Creating “Yes” Spaces

Creating “Yes” Spaces

“Yes” spaces are a place within your home (or outdoor space) that are set-up specifically for your baby or toddler to explore freely without hearing “no, don’t touch that!”. It goes beyond child-proofing to building an inviting space for your child to explore and play self-directed. So while “yes” spaces are designed to be 100% safe for your baby or toddler, they are also made to encourage play, curiosity and expression. “Yes” spaces were made popular by the teachings of Magda Gerber and the RIE community (Resources for Infant Educarers). This practice is very much a part of Montessori and Reggio Emilia teachings and can be implemented for every age (with some modification).

The Benefits

Encouraging and fostering independent exploration and focus can begin as early as birth. Self-directed play allows babies to explore their interests and environment and begin developing, at their own pace and interest, foundational motor and cognitive skills. In addition, creating “yes” spaces for babies and toddlers provides them the benefits of:

  • Safety!
  • Fostering independence of movement and play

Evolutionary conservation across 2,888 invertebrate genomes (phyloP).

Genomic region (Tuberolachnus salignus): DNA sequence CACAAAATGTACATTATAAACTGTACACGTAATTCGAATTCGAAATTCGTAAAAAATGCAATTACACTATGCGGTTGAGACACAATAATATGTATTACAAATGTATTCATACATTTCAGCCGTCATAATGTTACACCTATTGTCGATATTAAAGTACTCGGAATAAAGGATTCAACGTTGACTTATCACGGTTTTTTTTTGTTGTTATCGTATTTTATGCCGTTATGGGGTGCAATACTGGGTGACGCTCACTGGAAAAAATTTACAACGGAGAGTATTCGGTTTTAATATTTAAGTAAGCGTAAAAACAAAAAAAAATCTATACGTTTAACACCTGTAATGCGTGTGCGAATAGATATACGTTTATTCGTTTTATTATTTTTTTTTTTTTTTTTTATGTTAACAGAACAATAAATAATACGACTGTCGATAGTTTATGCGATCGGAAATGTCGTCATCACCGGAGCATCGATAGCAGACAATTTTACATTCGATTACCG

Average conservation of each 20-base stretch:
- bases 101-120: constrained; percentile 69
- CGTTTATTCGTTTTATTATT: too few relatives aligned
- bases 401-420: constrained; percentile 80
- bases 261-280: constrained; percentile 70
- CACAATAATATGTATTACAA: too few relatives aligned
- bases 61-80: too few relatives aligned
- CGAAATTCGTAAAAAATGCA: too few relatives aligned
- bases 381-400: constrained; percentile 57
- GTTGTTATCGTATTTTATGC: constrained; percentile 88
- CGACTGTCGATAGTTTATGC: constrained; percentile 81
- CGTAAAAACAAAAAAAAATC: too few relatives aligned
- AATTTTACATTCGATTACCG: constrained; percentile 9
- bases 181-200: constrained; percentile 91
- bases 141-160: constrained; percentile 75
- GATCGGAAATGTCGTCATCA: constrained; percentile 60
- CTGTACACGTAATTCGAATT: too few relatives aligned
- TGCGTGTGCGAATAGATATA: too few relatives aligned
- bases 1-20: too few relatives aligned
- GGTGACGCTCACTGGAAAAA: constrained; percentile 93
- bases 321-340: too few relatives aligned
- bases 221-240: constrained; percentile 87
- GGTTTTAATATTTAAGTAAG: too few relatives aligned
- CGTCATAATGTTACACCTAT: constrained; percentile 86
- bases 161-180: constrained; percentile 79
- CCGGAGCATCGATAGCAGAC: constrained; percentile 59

• Reduced frustration for parent and baby at frequent redirection or removal
  • A sense of calm and curiosity for your baby knowing their space is open to full exploration
  • Fostering focus through uninterrupted play
  • Self-confidence through choice, trust and uninhibited exploration


Key Considerations


Remove all safety concerns (cover outlets, remove curtain cords, ensure furniture is secure, ensure plants are out of reach, no sharp edges present etc.) get low to the ground to observe the space from your child’s vantage point and have another adult do a safety check.

  • Consider how to enclose the space - ensuring it is truly safe for full exploration
  • For older babies and toddlers, consider child-sized furniture
  • Consider if you can build a “yes” space outdoors
  • Include safe, age-appropriate open-ended toys and items for their exploration
  • Consider rotating the toys to keep the space uncluttered and add renewed interest
  • Try to keep the space uncluttered to allow your child to focus on the few quality items within the space
  • Allow them time to explore independently
  • Observe your child in the space noticing what they are most interested in
  • Adjust safety and play objects as your child grows

Our Favorite “Yes” Space Inspo

“How to Create a "Yes” Space Outdoors” by Janet Lansbury (one of our fav podcast and content creators for parents)

“Play Space Inspiration” by Janet Lansbury (again we just love her)